June 25, 2003

Reviewing the June, 2003 Supreme Court Ruling on Affirmative Action

Grades:  6-8, 9-12

Subjects:  Civics, Current Events, Language Arts, Social Studies

Related New York Times Article
"Justices Back Affirmative Action by 5 to 4, By LINDA GREENHOUSE", June 25, 2003

Overview of Lesson Plan:: In this lesson, students learn about and discuss the implications of the June 23, 2003 Supreme Court rulings on affirmative action. They then research other cases, initiatives, propositions and acts regarding affirmative action in the United States in order to prepare for a series of debates.

1 hour

Students will:

  1. Analyze statements written by Supreme Court Justices Sandra Day O'Connor and Clarence Thomas regarding the June 23, 2003 affirmative action decisions on admissions at the University of Michigan.
  2. Examine the two University of Michigan cases heard by the Supreme Court and compare ruling and dissenting opinions on those cases by reading and discussing "Justices Back Affirmative Action by 5 to 4."
  3. Summarize the Supreme Court's decisions in small groups; debate the role of affirmative action in higher education; present opinions to the class.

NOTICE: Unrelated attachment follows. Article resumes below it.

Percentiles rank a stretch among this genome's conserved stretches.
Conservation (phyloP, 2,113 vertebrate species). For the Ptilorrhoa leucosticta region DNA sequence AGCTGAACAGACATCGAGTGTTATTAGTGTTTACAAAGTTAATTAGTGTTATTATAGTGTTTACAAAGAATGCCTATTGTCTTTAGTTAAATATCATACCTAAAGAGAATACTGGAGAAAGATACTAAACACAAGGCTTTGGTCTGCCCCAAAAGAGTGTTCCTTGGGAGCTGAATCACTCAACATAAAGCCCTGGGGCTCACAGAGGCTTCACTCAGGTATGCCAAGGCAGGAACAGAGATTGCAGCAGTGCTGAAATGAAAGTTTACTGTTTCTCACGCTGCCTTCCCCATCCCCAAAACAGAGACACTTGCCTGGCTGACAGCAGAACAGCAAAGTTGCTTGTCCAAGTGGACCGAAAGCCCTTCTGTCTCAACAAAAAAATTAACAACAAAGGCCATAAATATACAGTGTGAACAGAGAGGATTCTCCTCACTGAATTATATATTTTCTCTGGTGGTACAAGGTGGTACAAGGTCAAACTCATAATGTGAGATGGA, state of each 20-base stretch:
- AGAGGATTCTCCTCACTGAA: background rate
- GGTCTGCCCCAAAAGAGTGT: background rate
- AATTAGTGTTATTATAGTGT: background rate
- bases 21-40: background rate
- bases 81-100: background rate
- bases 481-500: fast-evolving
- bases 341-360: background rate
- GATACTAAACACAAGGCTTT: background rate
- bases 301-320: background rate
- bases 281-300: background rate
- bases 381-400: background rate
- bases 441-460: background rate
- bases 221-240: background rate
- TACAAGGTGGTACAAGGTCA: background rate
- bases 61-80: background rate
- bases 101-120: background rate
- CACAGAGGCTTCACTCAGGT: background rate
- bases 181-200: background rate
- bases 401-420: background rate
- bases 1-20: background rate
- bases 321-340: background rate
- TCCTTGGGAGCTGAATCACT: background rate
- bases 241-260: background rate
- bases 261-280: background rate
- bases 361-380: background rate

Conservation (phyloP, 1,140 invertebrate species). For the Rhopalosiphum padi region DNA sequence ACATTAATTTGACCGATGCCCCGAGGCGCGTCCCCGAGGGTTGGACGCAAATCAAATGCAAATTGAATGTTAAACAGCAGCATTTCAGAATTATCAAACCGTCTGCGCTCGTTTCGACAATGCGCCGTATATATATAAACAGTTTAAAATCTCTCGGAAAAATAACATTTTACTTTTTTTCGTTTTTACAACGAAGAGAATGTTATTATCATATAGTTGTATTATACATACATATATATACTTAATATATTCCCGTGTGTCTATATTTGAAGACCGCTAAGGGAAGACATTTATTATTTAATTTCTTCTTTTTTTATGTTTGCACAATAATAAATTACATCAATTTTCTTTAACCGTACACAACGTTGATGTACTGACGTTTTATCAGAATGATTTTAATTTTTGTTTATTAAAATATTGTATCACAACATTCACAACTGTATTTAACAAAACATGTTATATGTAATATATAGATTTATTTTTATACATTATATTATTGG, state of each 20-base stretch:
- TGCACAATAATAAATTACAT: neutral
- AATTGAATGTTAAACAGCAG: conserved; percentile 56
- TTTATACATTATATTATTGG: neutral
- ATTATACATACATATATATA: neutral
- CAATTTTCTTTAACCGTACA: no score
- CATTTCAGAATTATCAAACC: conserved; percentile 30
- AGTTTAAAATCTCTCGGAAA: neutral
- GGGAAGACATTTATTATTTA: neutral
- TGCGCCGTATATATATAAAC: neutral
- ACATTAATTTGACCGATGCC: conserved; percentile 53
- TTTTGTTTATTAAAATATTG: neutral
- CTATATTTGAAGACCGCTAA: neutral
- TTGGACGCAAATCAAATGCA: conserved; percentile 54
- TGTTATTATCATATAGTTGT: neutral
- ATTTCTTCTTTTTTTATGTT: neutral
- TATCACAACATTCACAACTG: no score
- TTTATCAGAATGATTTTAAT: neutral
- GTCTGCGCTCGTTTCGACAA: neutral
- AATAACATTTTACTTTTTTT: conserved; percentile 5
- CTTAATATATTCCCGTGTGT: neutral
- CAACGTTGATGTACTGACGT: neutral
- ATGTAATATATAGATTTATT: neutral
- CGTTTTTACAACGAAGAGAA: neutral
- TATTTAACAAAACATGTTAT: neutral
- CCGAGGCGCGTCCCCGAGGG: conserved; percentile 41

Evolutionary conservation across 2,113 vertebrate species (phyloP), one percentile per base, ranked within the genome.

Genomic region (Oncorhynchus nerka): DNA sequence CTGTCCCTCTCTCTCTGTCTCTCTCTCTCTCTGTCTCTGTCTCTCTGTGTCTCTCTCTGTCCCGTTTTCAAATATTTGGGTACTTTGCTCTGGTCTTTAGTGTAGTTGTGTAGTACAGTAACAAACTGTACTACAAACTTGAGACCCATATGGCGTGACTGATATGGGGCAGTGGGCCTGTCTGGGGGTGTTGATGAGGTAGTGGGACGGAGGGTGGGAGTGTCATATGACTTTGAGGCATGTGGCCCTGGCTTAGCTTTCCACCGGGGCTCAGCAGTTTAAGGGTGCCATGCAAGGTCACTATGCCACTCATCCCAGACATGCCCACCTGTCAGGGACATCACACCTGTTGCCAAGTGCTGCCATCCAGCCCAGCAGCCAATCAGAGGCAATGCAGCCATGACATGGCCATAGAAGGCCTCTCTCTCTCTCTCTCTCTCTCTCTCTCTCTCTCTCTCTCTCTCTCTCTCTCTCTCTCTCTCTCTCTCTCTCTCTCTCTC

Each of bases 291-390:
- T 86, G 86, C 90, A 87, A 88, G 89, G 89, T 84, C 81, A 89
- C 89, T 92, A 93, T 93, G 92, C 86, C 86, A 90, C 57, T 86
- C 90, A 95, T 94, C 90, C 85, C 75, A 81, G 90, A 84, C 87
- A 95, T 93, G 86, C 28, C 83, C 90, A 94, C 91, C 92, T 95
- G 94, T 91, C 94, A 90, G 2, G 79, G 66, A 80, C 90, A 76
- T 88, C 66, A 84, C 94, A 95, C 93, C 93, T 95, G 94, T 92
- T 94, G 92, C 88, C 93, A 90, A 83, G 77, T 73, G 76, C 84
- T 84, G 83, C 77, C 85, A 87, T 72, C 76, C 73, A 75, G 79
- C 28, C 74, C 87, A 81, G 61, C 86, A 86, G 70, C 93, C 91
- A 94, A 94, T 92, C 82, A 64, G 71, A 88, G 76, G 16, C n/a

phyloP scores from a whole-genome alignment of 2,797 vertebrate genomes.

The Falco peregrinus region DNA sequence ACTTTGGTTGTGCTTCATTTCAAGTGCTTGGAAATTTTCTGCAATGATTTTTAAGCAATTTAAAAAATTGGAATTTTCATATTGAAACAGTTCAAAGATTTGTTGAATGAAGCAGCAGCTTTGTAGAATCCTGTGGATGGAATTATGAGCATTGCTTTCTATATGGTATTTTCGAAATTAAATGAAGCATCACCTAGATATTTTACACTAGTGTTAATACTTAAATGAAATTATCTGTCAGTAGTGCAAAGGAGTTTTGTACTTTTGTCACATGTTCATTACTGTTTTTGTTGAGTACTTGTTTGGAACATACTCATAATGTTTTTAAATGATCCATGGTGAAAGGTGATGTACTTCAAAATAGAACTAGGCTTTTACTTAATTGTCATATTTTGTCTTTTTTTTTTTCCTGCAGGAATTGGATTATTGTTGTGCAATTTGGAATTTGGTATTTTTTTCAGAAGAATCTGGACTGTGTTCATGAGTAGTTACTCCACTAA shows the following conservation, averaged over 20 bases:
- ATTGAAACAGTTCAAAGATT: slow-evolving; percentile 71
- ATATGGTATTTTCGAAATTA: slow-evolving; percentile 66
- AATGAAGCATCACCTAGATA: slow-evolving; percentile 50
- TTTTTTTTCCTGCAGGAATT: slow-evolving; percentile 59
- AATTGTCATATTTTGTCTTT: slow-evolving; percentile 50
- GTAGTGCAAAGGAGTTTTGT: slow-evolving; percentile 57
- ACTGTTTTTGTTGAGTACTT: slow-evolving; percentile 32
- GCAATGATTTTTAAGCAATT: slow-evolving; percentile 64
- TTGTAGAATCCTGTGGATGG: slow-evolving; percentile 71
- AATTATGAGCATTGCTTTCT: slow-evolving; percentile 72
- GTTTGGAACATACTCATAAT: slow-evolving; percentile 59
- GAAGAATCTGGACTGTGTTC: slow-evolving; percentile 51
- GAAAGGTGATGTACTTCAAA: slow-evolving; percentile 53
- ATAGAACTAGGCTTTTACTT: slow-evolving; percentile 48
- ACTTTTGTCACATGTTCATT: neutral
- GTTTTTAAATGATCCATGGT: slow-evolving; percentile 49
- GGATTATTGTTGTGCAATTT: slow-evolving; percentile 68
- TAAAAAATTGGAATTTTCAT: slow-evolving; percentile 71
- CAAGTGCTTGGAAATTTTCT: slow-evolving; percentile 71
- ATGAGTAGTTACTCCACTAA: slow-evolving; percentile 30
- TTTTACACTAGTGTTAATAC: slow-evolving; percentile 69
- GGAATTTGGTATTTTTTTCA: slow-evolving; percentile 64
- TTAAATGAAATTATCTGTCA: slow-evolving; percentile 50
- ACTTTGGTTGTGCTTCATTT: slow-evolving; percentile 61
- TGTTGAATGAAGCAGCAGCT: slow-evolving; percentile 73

4. Research other cases, initiatives, propositions and acts regarding affirmative action in the United States; present this research in the form of a debate.



  1. WARM-UP/DO-NOW: Distribute one of the following quotations (typed on a half-sheet of paper) to each student upon entering the classroom:Students respond to the following prompt in their journals (written on the board prior to class): "Read the quotation on your slip of paper carefully, and rewrite or summarize it in your own words. What does this quotation mean to you? Who might have written or said it? To what do you think it refers? Do you agree or disagree with the quotation, and why?" Allow students several minutes to read and respond to the questions, and then ask them to share their responses with the class. Inform students that the first, third, and fourth quotations are from Justice Sandra Day O'Connor's majority opinion from June 23, 2003, upholding the University of Michigan's law school admissions policy. The second quotation is from the dissenting opinion, written by Justice Clarence Thomas. You may wish to use this opportunity to review basic concepts regarding the Supreme Court, the Constitution, discrimination and affirmative action.
  2. As a class, read and discuss the article "Justices Back Affirmative Action by 5 to 4," focusing on the following questions:
    1. What decisions did the United States Supreme Court make with regards to education on June 23, 2003?
    2. Which university's policies and procedures regarding affirmative action were in question?
    3. By how many votes did they make each decision?
    4. Why did the Court reach different conclusions on two similar cases?
    5. Which justice(s) wrote in favor of affirmative action?
    6. Which justice(s) criticized affirmative action?
    7. What role did President Bush play in the discussion of affirmative action in education?